A study by PricewaterhouseCoopers suggests that the sluggish mood of the European car market will be over soon. New car registrations are forecast to pick up next year despite relative market saturation.
PwC researchers said Thursday the 5-year crisis on the car market in Europe was in the process of bottoming out. They predicted rising registrations of new vehicles on the continent starting in 2014.
PwC automobile expert Felix Kuhnert admitted that the record levels seen back in 2007, when 16 million new cars were sold in Europe, would not be reached again any time soon. But he noted that next year at least some 12 million new registrations would be logged across the continent, according to calculations made by experts of the consultancy firm.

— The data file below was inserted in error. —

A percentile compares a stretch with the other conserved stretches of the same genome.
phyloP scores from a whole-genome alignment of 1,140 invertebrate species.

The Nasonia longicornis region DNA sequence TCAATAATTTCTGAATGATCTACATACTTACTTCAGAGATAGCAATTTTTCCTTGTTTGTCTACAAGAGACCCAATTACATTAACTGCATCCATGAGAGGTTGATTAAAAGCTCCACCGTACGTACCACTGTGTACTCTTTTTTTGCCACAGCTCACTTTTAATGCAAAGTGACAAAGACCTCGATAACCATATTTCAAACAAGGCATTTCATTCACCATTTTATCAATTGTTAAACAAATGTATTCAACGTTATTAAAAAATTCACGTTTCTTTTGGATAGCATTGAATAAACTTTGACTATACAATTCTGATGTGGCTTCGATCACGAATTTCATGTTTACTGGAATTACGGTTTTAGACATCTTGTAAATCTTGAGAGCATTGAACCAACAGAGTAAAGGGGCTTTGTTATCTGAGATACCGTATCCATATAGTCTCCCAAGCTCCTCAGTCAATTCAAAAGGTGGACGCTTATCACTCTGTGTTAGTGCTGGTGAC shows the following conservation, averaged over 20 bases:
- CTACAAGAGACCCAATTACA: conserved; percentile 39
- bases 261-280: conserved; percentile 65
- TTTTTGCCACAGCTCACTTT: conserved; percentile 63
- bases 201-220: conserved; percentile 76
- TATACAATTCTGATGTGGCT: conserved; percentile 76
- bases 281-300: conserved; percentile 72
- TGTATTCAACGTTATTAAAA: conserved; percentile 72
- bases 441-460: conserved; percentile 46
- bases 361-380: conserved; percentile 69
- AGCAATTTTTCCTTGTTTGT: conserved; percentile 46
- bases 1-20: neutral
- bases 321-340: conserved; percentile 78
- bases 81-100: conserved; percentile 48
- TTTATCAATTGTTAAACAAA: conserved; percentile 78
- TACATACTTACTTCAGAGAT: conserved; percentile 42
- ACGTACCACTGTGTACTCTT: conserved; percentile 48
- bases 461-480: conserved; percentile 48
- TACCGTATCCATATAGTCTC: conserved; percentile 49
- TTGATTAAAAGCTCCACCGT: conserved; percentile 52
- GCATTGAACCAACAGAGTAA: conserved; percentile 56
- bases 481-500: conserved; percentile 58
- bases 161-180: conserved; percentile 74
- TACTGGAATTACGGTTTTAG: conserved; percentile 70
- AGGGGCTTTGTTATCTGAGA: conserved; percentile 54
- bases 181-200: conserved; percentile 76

In 2019, PwC expects European sales of new cars to rise to 14.9 million units, while 16.7 million cars would be sold in the US.
"It's true that the automotive market in Europe is saturated to a large extent," Kuhnert said in a statement in Frankfurt. "But many people will buy new cars by way of replacing their old ones - a move they've postponed for a long time because of the protracted economic crisis."
PricewaterhouseCoopers added that car production would see a boost, particularly in Germany, with quite a number of new models from VW, BMW and Mercedes to hit the market over the next couple of years.
But the sales predictions for Europe paled beside the figures forecast for China. The Asian nation was expected to register 27.7 million cars in 2019, up from 18.1 million this year.
"That would mean the Chinese car market would become as big as the markets of the US and Western Europe combined," Kuhnert noted.